2. Document everything. Take notes of every single batch you make. This blog was my way of documenting the soaps that I have made, but you should also keep a notebook with lots of notes and observances of each batch that you make, including writing down the recipe each time and how the ingredients behaved (did the fragrance accelerate your soap or affect the color? did your soap gel? how was the feel and lather? did the fragrance last after curing? etc). You will not be sorry that you took the time to make these notes; being able to look back and reference any soap batch you made will be invaluable, and will ultimately save you time and money (and frustration!) in the future.

3. Always, always test your recipes and ingredients. There is nothing worse than working really hard on a beautifully colored and decorated soap, only to find out that the vivid colors will bleed onto a washcloth, or that your fragrance will fade or change the color of your soap by the time curing is complete. Some surprises don’t show up for several weeks to months, so it is always best to give your recipes lots of trial and testing time. For instance, I made this Christmas soap and the red color ran; not enough to stain a washcloth, but it was good to be able to test this and warn people before I gave it away:

4. Recipes with milks and/or natural sugars (like honey) will heat up, so make sure you make an allowance for this when planning your batch (whether to gel or prevent gel, for example). Here is an example of a batch that heated up, and I ended up with a partial gel and some flaking:

5. Most ‘failed’ soap batches can be saved, either by chopping it up and adding it to another batch or by rebatching it (unless it is lye-heavy, then those ones would have to be tossed). Here is an example of a batch I had to repurpose here:

6. Fancy recipes with lots of ingredients aren’t always better, sometimes you just can’t beat a basic 3-oil or 4-oil recipe.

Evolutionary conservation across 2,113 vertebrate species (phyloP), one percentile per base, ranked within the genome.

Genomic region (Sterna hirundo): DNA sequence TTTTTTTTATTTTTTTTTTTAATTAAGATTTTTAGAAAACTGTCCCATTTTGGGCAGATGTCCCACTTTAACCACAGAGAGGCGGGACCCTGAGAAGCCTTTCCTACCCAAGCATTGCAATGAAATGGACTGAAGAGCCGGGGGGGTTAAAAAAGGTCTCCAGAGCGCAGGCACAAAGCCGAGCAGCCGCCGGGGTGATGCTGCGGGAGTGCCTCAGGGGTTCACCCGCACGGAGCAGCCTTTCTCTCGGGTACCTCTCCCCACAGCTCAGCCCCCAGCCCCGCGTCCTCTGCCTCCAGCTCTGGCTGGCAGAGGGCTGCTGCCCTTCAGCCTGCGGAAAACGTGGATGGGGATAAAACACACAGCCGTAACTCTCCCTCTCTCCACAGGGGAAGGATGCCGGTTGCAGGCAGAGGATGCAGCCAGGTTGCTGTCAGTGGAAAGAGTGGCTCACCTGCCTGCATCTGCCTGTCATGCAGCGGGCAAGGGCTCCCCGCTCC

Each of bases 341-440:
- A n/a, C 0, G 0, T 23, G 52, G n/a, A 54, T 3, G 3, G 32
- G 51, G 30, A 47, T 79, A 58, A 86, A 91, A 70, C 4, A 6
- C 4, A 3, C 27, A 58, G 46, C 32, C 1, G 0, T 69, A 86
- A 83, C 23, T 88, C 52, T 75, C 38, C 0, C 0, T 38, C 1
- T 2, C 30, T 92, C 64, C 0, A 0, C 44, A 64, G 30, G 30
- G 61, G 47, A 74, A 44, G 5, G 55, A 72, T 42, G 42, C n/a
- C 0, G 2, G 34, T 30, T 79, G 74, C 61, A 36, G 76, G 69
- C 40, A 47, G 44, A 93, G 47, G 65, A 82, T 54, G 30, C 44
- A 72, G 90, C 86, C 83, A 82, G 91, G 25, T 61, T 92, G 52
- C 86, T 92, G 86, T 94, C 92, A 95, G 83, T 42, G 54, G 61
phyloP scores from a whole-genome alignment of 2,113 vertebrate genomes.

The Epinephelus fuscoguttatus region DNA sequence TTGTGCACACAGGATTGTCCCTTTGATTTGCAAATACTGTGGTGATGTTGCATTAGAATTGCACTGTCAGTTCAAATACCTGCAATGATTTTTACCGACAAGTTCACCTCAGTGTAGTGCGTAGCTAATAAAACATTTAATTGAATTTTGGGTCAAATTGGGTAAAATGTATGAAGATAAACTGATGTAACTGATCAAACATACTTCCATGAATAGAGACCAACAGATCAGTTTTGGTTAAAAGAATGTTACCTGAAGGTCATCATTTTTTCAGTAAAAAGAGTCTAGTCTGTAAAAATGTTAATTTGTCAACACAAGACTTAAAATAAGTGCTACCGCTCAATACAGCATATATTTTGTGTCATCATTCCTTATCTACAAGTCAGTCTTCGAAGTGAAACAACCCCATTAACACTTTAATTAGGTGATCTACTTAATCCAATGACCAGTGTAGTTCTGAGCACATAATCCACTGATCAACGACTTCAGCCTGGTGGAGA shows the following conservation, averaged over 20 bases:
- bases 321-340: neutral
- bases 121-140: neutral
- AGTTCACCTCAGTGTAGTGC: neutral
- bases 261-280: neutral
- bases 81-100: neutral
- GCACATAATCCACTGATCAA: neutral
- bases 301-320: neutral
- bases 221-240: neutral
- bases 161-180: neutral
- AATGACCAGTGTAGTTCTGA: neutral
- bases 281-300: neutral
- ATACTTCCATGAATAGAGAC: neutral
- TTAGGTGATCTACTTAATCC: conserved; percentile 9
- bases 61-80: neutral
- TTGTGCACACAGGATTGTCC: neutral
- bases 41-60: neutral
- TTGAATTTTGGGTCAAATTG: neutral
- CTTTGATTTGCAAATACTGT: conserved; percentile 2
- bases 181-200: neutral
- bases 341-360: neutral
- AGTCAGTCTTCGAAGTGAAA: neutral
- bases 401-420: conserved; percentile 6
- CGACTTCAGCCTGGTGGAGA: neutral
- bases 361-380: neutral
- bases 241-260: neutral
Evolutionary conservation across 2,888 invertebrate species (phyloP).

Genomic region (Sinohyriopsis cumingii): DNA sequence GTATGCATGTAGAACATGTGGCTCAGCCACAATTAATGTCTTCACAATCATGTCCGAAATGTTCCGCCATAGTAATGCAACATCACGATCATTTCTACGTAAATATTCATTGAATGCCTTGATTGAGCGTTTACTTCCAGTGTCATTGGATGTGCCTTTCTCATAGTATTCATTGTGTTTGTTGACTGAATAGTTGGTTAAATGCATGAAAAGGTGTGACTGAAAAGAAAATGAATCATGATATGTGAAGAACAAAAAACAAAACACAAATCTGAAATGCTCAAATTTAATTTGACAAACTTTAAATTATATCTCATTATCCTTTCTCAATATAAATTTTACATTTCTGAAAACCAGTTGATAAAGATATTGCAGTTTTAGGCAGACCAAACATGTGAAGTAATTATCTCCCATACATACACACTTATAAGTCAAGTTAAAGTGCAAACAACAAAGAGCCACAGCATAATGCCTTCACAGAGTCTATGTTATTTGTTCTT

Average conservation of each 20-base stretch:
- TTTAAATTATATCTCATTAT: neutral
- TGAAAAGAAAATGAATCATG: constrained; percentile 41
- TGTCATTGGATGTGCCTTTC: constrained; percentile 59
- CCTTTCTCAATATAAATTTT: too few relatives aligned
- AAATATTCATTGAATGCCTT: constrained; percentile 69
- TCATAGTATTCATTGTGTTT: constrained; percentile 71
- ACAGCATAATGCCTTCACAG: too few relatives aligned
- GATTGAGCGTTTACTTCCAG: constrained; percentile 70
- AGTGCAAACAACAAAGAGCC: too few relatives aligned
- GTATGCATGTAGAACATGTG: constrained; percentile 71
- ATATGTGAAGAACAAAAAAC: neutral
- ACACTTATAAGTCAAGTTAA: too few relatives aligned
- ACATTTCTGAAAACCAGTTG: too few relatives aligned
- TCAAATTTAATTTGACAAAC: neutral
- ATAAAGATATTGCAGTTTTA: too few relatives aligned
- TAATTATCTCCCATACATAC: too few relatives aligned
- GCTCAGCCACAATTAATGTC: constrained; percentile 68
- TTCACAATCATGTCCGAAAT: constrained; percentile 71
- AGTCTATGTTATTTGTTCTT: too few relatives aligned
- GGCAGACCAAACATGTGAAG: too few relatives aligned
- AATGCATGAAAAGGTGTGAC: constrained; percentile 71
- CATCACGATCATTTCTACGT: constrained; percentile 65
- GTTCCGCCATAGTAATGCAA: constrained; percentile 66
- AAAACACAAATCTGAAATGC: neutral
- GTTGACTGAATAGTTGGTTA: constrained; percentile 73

7. Patience is key. I can’t emphasize this enough…mostly because I am still trying to learn this…lol.

8. Join forums, ask lots of questions and don’t be afraid to experiment and step outside the box. Just because something doesn’t work for one person, doesn’t mean it won’t work for you. For example, our skin shouldn’t be able to tolerate a 100% coconut oil soap (normally it would be far too cleansing/drying), but I learned that you can make a great 100% coconut oil soap here:

9. Introduce yourself to other soapers and join swaps. This is a great way to try out other soaps and compare qualities to see what you like in a handmade soap and how you can improve your recipe. The other soapmakers I have connected with have been incredibly supportive, and we still email each other when we have questions or need advice, I always know I can count on them!   

10. Don’t be afraid to make mistakes, and don't feel like a failure because your batch failed or didn’t turn out the way you had expected. I have learned more from my unsuccessful batches than I have from my successful ones. And remember to have fun….sometimes jumping into selling can turn soapmaking into more of a production line and stifle creativity; be careful to make sure you strike a healthy balance between the business and creative aspects. Take your time and enjoy the hobby stage, you will not regret the time you took to carefully experiment to make sure you have recipes and techniques that you and your (eventual) customers love!

I hope this information has been helpful, and when you are ready to jump in and get started, I have put together a thorough basic cold process tutorial with step-by-step instructions on the How Do I Make Soap blog, which you can find here:

I would love it if some of my fellow soapmakers would chime in with their best advice for anyone starting out...things you wish you would have known before you made your first batch of soap. Looking forward to hearing your advice, and wishing you all the best with your soapmaking Stella! :)